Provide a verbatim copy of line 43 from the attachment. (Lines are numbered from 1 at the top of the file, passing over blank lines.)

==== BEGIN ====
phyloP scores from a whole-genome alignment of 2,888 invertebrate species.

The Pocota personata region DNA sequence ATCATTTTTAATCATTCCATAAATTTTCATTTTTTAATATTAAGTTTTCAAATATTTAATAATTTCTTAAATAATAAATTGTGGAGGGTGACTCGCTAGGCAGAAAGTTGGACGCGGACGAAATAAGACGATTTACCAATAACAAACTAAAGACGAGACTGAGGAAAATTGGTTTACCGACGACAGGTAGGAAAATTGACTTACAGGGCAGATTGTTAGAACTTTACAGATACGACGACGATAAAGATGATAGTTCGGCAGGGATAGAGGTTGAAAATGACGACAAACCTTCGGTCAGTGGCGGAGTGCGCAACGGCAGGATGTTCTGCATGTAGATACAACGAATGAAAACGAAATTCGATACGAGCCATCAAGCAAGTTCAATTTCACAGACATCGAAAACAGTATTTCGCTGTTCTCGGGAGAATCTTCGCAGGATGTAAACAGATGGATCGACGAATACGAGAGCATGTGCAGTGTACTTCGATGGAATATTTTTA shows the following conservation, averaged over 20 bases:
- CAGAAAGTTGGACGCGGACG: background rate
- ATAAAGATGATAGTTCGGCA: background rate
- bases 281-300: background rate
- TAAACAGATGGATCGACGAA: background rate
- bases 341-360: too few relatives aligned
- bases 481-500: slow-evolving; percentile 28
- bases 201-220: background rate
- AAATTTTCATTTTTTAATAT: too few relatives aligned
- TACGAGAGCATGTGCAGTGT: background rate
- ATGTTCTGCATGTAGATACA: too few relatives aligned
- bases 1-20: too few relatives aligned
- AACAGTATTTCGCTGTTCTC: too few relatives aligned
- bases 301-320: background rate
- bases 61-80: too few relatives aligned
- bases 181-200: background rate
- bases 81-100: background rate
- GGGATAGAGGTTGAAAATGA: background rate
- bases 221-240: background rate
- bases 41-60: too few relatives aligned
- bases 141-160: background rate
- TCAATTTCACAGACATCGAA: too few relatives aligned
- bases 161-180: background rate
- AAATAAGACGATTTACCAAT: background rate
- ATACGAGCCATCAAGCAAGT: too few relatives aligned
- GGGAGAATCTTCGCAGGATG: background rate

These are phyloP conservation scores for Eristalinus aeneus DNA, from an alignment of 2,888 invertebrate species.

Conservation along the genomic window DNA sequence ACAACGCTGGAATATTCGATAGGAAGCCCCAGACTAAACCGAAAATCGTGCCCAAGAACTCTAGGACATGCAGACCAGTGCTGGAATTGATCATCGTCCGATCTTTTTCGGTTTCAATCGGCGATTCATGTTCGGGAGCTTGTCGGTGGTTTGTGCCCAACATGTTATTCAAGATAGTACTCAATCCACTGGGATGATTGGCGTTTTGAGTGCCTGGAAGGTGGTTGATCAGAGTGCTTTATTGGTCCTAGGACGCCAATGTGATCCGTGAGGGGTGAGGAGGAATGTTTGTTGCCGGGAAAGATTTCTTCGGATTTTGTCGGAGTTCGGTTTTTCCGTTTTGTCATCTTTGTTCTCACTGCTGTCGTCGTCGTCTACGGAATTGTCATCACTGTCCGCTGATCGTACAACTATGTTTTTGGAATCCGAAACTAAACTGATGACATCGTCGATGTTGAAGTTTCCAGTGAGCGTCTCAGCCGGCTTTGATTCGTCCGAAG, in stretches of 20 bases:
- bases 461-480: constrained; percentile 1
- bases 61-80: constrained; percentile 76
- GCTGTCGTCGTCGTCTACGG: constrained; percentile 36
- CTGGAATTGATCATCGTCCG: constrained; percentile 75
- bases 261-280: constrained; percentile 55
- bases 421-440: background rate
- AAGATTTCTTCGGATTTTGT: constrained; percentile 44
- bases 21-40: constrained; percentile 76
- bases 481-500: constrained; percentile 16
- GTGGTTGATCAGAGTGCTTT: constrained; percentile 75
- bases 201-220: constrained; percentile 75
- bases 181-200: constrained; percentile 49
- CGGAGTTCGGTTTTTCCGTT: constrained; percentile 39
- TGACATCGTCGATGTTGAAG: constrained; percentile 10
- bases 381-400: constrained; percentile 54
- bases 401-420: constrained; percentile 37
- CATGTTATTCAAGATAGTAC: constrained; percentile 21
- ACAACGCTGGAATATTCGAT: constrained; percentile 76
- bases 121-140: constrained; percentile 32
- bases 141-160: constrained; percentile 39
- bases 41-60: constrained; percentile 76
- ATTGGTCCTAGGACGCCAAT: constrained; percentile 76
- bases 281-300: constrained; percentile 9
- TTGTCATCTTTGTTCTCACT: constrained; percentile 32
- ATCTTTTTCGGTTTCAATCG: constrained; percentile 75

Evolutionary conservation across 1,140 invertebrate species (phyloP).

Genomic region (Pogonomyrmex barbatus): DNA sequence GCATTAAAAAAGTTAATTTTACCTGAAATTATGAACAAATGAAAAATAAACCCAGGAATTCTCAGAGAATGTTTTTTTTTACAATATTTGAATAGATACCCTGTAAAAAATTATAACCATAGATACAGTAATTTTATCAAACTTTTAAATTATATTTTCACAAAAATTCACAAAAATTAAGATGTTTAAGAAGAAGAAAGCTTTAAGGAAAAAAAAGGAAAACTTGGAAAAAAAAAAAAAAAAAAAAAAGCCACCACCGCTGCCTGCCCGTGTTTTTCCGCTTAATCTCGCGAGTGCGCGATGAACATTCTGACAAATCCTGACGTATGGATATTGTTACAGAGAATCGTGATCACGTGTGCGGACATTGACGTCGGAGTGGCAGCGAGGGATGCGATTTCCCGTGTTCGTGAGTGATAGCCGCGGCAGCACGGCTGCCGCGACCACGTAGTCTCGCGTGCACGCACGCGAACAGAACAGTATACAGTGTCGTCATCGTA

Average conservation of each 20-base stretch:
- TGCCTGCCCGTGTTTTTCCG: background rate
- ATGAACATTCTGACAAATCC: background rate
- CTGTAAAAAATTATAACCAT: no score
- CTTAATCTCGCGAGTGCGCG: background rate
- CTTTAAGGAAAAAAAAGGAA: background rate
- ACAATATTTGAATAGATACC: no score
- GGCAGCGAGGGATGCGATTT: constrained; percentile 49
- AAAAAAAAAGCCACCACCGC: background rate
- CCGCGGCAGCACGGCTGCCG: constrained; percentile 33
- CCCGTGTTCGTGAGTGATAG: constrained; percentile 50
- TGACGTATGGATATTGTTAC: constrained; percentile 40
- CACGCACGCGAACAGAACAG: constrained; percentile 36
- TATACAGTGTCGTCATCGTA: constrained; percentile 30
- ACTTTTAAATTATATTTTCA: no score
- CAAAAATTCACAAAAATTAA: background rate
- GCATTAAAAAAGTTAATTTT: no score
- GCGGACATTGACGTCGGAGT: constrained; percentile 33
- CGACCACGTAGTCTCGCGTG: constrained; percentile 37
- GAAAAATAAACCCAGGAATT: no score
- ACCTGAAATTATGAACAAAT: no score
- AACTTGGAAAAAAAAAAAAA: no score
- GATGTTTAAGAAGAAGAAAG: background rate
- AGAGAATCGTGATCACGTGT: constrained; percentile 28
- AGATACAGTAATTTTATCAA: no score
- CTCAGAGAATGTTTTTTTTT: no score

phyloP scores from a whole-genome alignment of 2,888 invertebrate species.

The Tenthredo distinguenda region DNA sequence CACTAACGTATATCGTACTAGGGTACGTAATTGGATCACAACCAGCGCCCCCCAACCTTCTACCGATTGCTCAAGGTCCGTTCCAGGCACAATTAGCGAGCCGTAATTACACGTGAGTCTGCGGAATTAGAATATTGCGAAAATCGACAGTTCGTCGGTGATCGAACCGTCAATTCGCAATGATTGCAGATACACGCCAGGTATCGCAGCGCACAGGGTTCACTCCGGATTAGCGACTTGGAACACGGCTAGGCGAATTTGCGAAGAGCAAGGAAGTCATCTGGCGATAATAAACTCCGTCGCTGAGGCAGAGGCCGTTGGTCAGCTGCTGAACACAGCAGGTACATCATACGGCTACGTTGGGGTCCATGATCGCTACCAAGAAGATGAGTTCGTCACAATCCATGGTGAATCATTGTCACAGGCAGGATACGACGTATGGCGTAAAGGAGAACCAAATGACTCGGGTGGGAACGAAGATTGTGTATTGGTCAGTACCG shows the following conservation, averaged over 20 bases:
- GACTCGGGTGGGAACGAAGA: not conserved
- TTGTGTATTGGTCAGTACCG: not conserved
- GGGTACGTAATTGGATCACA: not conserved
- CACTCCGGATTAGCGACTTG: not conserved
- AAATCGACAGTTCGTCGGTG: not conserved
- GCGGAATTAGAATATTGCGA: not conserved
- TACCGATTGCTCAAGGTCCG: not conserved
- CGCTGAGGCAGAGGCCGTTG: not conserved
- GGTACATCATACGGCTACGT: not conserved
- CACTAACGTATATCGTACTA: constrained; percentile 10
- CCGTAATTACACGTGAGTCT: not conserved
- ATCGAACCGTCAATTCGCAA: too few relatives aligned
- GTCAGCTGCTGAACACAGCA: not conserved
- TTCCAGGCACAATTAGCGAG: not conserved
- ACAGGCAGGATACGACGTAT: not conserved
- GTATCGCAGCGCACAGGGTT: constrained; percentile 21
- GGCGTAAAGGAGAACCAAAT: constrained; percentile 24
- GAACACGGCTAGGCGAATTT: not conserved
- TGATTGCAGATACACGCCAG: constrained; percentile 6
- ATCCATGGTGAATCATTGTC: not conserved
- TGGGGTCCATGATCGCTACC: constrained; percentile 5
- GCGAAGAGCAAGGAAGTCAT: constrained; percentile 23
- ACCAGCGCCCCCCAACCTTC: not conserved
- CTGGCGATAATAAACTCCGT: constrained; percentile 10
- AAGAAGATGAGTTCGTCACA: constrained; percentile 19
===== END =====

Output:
- TGACATCGTCGATGTTGAAG: constrained; percentile 10